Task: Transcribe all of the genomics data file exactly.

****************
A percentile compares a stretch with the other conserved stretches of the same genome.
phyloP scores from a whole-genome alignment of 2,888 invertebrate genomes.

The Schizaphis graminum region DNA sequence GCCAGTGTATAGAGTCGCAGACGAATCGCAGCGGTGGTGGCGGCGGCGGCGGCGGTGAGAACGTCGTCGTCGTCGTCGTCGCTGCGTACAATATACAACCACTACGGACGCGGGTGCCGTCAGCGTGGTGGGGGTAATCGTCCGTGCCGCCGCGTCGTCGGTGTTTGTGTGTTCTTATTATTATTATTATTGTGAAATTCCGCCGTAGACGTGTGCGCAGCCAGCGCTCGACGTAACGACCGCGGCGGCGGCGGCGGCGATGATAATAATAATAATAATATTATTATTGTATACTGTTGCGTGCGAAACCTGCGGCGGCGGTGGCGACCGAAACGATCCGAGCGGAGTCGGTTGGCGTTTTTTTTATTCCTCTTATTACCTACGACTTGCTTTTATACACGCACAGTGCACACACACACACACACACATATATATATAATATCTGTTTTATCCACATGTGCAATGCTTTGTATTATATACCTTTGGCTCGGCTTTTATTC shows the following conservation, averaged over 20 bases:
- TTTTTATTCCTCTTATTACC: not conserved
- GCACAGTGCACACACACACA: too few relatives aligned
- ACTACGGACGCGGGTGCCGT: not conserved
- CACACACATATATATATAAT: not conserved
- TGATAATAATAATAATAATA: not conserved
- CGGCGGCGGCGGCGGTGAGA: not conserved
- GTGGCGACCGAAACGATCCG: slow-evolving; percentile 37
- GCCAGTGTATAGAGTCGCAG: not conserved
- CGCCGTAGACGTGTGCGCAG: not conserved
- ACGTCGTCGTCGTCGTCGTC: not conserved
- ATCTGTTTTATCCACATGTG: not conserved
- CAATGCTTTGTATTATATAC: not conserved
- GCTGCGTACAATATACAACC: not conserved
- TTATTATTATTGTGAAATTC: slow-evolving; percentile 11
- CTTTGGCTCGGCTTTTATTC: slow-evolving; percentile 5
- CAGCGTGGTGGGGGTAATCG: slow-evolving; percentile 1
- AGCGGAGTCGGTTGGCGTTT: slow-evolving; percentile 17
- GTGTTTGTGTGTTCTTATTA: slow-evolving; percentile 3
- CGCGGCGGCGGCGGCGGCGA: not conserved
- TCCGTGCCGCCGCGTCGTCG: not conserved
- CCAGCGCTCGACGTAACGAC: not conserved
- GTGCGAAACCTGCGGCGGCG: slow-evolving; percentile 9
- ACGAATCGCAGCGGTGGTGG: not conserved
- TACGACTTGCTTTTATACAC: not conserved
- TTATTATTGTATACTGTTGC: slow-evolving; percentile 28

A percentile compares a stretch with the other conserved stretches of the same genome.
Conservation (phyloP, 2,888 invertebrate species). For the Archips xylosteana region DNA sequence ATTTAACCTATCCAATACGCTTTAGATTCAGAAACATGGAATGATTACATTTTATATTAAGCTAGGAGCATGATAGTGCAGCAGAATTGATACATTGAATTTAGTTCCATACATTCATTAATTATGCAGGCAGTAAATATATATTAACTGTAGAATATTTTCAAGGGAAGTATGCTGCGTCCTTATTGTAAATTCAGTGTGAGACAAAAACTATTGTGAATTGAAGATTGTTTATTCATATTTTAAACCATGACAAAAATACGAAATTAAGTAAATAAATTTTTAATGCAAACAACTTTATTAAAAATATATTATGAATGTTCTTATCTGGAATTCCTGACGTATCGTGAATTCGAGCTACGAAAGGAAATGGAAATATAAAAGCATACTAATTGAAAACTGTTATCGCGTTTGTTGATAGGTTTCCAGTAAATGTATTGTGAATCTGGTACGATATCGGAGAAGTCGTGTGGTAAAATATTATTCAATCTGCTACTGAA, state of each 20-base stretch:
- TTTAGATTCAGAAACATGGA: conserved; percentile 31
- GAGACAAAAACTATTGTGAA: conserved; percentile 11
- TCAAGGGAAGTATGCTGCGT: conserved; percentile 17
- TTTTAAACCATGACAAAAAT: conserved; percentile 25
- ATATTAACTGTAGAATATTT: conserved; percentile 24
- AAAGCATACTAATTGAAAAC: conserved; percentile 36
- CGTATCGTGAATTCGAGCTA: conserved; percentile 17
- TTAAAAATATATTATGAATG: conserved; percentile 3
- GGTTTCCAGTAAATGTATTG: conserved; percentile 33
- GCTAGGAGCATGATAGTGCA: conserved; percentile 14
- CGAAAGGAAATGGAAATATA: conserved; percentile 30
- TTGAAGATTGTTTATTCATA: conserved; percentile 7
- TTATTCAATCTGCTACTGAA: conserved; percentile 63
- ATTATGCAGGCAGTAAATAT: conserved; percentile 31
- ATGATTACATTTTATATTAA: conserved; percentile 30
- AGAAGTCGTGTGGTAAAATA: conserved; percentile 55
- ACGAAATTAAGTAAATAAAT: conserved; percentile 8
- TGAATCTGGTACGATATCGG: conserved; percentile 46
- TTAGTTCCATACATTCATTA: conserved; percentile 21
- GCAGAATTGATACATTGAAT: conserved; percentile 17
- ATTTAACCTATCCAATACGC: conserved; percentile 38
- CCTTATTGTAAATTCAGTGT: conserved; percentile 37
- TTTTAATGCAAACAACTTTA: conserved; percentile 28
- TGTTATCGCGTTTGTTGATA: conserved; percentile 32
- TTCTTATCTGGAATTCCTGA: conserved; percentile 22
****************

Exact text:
A percentile compares a stretch with the other conserved stretches of the same genome.
phyloP scores from a whole-genome alignment of 2,888 invertebrate genomes.

The Schizaphis graminum region DNA sequence GCCAGTGTATAGAGTCGCAGACGAATCGCAGCGGTGGTGGCGGCGGCGGCGGCGGTGAGAACGTCGTCGTCGTCGTCGTCGCTGCGTACAATATACAACCACTACGGACGCGGGTGCCGTCAGCGTGGTGGGGGTAATCGTCCGTGCCGCCGCGTCGTCGGTGTTTGTGTGTTCTTATTATTATTATTATTGTGAAATTCCGCCGTAGACGTGTGCGCAGCCAGCGCTCGACGTAACGACCGCGGCGGCGGCGGCGGCGATGATAATAATAATAATAATATTATTATTGTATACTGTTGCGTGCGAAACCTGCGGCGGCGGTGGCGACCGAAACGATCCGAGCGGAGTCGGTTGGCGTTTTTTTTATTCCTCTTATTACCTACGACTTGCTTTTATACACGCACAGTGCACACACACACACACACACATATATATATAATATCTGTTTTATCCACATGTGCAATGCTTTGTATTATATACCTTTGGCTCGGCTTTTATTC shows the following conservation, averaged over 20 bases:
- TTTTTATTCCTCTTATTACC: not conserved
- GCACAGTGCACACACACACA: too few relatives aligned
- ACTACGGACGCGGGTGCCGT: not conserved
- CACACACATATATATATAAT: not conserved
- TGATAATAATAATAATAATA: not conserved
- CGGCGGCGGCGGCGGTGAGA: not conserved
- GTGGCGACCGAAACGATCCG: slow-evolving; percentile 37
- GCCAGTGTATAGAGTCGCAG: not conserved
- CGCCGTAGACGTGTGCGCAG: not conserved
- ACGTCGTCGTCGTCGTCGTC: not conserved
- ATCTGTTTTATCCACATGTG: not conserved
- CAATGCTTTGTATTATATAC: not conserved
- GCTGCGTACAATATACAACC: not conserved
- TTATTATTATTGTGAAATTC: slow-evolving; percentile 11
- CTTTGGCTCGGCTTTTATTC: slow-evolving; percentile 5
- CAGCGTGGTGGGGGTAATCG: slow-evolving; percentile 1
- AGCGGAGTCGGTTGGCGTTT: slow-evolving; percentile 17
- GTGTTTGTGTGTTCTTATTA: slow-evolving; percentile 3
- CGCGGCGGCGGCGGCGGCGA: not conserved
- TCCGTGCCGCCGCGTCGTCG: not conserved
- CCAGCGCTCGACGTAACGAC: not conserved
- GTGCGAAACCTGCGGCGGCG: slow-evolving; percentile 9
- ACGAATCGCAGCGGTGGTGG: not conserved
- TACGACTTGCTTTTATACAC: not conserved
- TTATTATTGTATACTGTTGC: slow-evolving; percentile 28

A percentile compares a stretch with the other conserved stretches of the same genome.
Conservation (phyloP, 2,888 invertebrate species). For the Archips xylosteana region DNA sequence ATTTAACCTATCCAATACGCTTTAGATTCAGAAACATGGAATGATTACATTTTATATTAAGCTAGGAGCATGATAGTGCAGCAGAATTGATACATTGAATTTAGTTCCATACATTCATTAATTATGCAGGCAGTAAATATATATTAACTGTAGAATATTTTCAAGGGAAGTATGCTGCGTCCTTATTGTAAATTCAGTGTGAGACAAAAACTATTGTGAATTGAAGATTGTTTATTCATATTTTAAACCATGACAAAAATACGAAATTAAGTAAATAAATTTTTAATGCAAACAACTTTATTAAAAATATATTATGAATGTTCTTATCTGGAATTCCTGACGTATCGTGAATTCGAGCTACGAAAGGAAATGGAAATATAAAAGCATACTAATTGAAAACTGTTATCGCGTTTGTTGATAGGTTTCCAGTAAATGTATTGTGAATCTGGTACGATATCGGAGAAGTCGTGTGGTAAAATATTATTCAATCTGCTACTGAA, state of each 20-base stretch:
- TTTAGATTCAGAAACATGGA: conserved; percentile 31
- GAGACAAAAACTATTGTGAA: conserved; percentile 11
- TCAAGGGAAGTATGCTGCGT: conserved; percentile 17
- TTTTAAACCATGACAAAAAT: conserved; percentile 25
- ATATTAACTGTAGAATATTT: conserved; percentile 24
- AAAGCATACTAATTGAAAAC: conserved; percentile 36
- CGTATCGTGAATTCGAGCTA: conserved; percentile 17
- TTAAAAATATATTATGAATG: conserved; percentile 3
- GGTTTCCAGTAAATGTATTG: conserved; percentile 33
- GCTAGGAGCATGATAGTGCA: conserved; percentile 14
- CGAAAGGAAATGGAAATATA: conserved; percentile 30
- TTGAAGATTGTTTATTCATA: conserved; percentile 7
- TTATTCAATCTGCTACTGAA: conserved; percentile 63
- ATTATGCAGGCAGTAAATAT: conserved; percentile 31
- ATGATTACATTTTATATTAA: conserved; percentile 30
- AGAAGTCGTGTGGTAAAATA: conserved; percentile 55
- ACGAAATTAAGTAAATAAAT: conserved; percentile 8
- TGAATCTGGTACGATATCGG: conserved; percentile 46
- TTAGTTCCATACATTCATTA: conserved; percentile 21
- GCAGAATTGATACATTGAAT: conserved; percentile 17
- ATTTAACCTATCCAATACGC: conserved; percentile 38
- CCTTATTGTAAATTCAGTGT: conserved; percentile 37
- TTTTAATGCAAACAACTTTA: conserved; percentile 28
- TGTTATCGCGTTTGTTGATA: conserved; percentile 32
- TTCTTATCTGGAATTCCTGA: conserved; percentile 22